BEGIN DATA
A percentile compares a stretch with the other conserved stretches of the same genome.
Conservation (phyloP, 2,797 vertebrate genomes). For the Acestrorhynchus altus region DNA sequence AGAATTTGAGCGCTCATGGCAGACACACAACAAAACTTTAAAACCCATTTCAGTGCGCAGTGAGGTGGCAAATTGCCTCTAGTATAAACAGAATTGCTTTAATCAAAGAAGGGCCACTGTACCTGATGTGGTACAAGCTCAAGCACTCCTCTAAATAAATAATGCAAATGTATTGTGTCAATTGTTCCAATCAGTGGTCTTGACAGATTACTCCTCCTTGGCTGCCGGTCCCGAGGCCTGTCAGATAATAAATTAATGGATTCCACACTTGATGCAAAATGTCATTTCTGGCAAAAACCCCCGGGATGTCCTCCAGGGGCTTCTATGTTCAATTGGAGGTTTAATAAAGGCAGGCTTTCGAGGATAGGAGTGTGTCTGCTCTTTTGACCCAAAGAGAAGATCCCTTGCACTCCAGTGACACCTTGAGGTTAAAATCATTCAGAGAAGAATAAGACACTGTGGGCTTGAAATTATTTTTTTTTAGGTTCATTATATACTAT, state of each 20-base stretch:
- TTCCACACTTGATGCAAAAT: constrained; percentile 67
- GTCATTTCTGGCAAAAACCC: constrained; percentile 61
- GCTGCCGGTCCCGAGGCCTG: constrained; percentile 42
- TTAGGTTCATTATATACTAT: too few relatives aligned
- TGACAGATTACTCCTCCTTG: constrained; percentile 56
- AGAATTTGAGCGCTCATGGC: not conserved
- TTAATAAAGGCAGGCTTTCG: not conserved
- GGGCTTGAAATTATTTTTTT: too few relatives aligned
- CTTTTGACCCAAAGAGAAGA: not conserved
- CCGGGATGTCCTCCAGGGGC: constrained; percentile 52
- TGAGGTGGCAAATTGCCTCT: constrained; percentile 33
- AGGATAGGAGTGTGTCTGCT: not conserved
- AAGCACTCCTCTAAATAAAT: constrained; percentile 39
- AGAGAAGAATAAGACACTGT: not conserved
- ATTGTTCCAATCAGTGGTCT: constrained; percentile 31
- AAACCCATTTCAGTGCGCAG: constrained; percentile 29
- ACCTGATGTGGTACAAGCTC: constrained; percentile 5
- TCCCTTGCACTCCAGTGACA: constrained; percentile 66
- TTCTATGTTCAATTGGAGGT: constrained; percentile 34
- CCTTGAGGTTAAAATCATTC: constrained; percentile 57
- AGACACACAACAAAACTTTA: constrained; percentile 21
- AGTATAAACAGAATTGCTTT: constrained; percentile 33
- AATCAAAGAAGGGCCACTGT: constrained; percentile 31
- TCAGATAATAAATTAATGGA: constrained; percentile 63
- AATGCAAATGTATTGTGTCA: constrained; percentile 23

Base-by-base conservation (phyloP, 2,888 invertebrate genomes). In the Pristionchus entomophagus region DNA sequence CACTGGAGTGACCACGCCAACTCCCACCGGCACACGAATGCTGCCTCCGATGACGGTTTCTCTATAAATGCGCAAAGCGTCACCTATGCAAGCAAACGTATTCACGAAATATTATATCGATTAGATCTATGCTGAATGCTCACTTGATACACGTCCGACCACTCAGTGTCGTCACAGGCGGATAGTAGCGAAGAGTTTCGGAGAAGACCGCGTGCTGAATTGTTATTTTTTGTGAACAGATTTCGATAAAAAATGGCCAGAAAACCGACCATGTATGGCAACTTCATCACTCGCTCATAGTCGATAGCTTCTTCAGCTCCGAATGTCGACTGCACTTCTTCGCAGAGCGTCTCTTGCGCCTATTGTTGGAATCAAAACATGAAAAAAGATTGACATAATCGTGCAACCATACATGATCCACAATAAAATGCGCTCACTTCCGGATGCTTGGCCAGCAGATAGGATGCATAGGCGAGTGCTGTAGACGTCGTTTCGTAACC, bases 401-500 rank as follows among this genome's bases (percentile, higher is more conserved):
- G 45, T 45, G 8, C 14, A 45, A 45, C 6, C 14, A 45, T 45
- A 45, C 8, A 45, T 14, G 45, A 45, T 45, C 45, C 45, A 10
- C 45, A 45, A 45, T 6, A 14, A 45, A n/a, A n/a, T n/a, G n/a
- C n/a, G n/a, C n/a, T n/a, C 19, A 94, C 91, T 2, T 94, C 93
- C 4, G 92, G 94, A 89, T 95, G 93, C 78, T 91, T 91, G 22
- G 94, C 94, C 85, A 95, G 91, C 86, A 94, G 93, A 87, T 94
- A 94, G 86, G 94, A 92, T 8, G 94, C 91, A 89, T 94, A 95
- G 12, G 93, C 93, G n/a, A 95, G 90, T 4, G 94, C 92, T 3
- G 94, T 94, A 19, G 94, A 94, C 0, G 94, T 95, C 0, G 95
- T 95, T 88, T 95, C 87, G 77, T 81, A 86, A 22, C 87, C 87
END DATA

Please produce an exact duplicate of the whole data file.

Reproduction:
A percentile compares a stretch with the other conserved stretches of the same genome.
Conservation (phyloP, 2,797 vertebrate genomes). For the Acestrorhynchus altus region DNA sequence AGAATTTGAGCGCTCATGGCAGACACACAACAAAACTTTAAAACCCATTTCAGTGCGCAGTGAGGTGGCAAATTGCCTCTAGTATAAACAGAATTGCTTTAATCAAAGAAGGGCCACTGTACCTGATGTGGTACAAGCTCAAGCACTCCTCTAAATAAATAATGCAAATGTATTGTGTCAATTGTTCCAATCAGTGGTCTTGACAGATTACTCCTCCTTGGCTGCCGGTCCCGAGGCCTGTCAGATAATAAATTAATGGATTCCACACTTGATGCAAAATGTCATTTCTGGCAAAAACCCCCGGGATGTCCTCCAGGGGCTTCTATGTTCAATTGGAGGTTTAATAAAGGCAGGCTTTCGAGGATAGGAGTGTGTCTGCTCTTTTGACCCAAAGAGAAGATCCCTTGCACTCCAGTGACACCTTGAGGTTAAAATCATTCAGAGAAGAATAAGACACTGTGGGCTTGAAATTATTTTTTTTTAGGTTCATTATATACTAT, state of each 20-base stretch:
- TTCCACACTTGATGCAAAAT: constrained; percentile 67
- GTCATTTCTGGCAAAAACCC: constrained; percentile 61
- GCTGCCGGTCCCGAGGCCTG: constrained; percentile 42
- TTAGGTTCATTATATACTAT: too few relatives aligned
- TGACAGATTACTCCTCCTTG: constrained; percentile 56
- AGAATTTGAGCGCTCATGGC: not conserved
- TTAATAAAGGCAGGCTTTCG: not conserved
- GGGCTTGAAATTATTTTTTT: too few relatives aligned
- CTTTTGACCCAAAGAGAAGA: not conserved
- CCGGGATGTCCTCCAGGGGC: constrained; percentile 52
- TGAGGTGGCAAATTGCCTCT: constrained; percentile 33
- AGGATAGGAGTGTGTCTGCT: not conserved
- AAGCACTCCTCTAAATAAAT: constrained; percentile 39
- AGAGAAGAATAAGACACTGT: not conserved
- ATTGTTCCAATCAGTGGTCT: constrained; percentile 31
- AAACCCATTTCAGTGCGCAG: constrained; percentile 29
- ACCTGATGTGGTACAAGCTC: constrained; percentile 5
- TCCCTTGCACTCCAGTGACA: constrained; percentile 66
- TTCTATGTTCAATTGGAGGT: constrained; percentile 34
- CCTTGAGGTTAAAATCATTC: constrained; percentile 57
- AGACACACAACAAAACTTTA: constrained; percentile 21
- AGTATAAACAGAATTGCTTT: constrained; percentile 33
- AATCAAAGAAGGGCCACTGT: constrained; percentile 31
- TCAGATAATAAATTAATGGA: constrained; percentile 63
- AATGCAAATGTATTGTGTCA: constrained; percentile 23

Base-by-base conservation (phyloP, 2,888 invertebrate genomes). In the Pristionchus entomophagus region DNA sequence CACTGGAGTGACCACGCCAACTCCCACCGGCACACGAATGCTGCCTCCGATGACGGTTTCTCTATAAATGCGCAAAGCGTCACCTATGCAAGCAAACGTATTCACGAAATATTATATCGATTAGATCTATGCTGAATGCTCACTTGATACACGTCCGACCACTCAGTGTCGTCACAGGCGGATAGTAGCGAAGAGTTTCGGAGAAGACCGCGTGCTGAATTGTTATTTTTTGTGAACAGATTTCGATAAAAAATGGCCAGAAAACCGACCATGTATGGCAACTTCATCACTCGCTCATAGTCGATAGCTTCTTCAGCTCCGAATGTCGACTGCACTTCTTCGCAGAGCGTCTCTTGCGCCTATTGTTGGAATCAAAACATGAAAAAAGATTGACATAATCGTGCAACCATACATGATCCACAATAAAATGCGCTCACTTCCGGATGCTTGGCCAGCAGATAGGATGCATAGGCGAGTGCTGTAGACGTCGTTTCGTAACC, bases 401-500 rank as follows among this genome's bases (percentile, higher is more conserved):
- G 45, T 45, G 8, C 14, A 45, A 45, C 6, C 14, A 45, T 45
- A 45, C 8, A 45, T 14, G 45, A 45, T 45, C 45, C 45, A 10
- C 45, A 45, A 45, T 6, A 14, A 45, A n/a, A n/a, T n/a, G n/a
- C n/a, G n/a, C n/a, T n/a, C 19, A 94, C 91, T 2, T 94, C 93
- C 4, G 92, G 94, A 89, T 95, G 93, C 78, T 91, T 91, G 22
- G 94, C 94, C 85, A 95, G 91, C 86, A 94, G 93, A 87, T 94
- A 94, G 86, G 94, A 92, T 8, G 94, C 91, A 89, T 94, A 95
- G 12, G 93, C 93, G n/a, A 95, G 90, T 4, G 94, C 92, T 3
- G 94, T 94, A 19, G 94, A 94, C 0, G 94, T 95, C 0, G 95
- T 95, T 88, T 95, C 87, G 77, T 81, A 86, A 22, C 87, C 87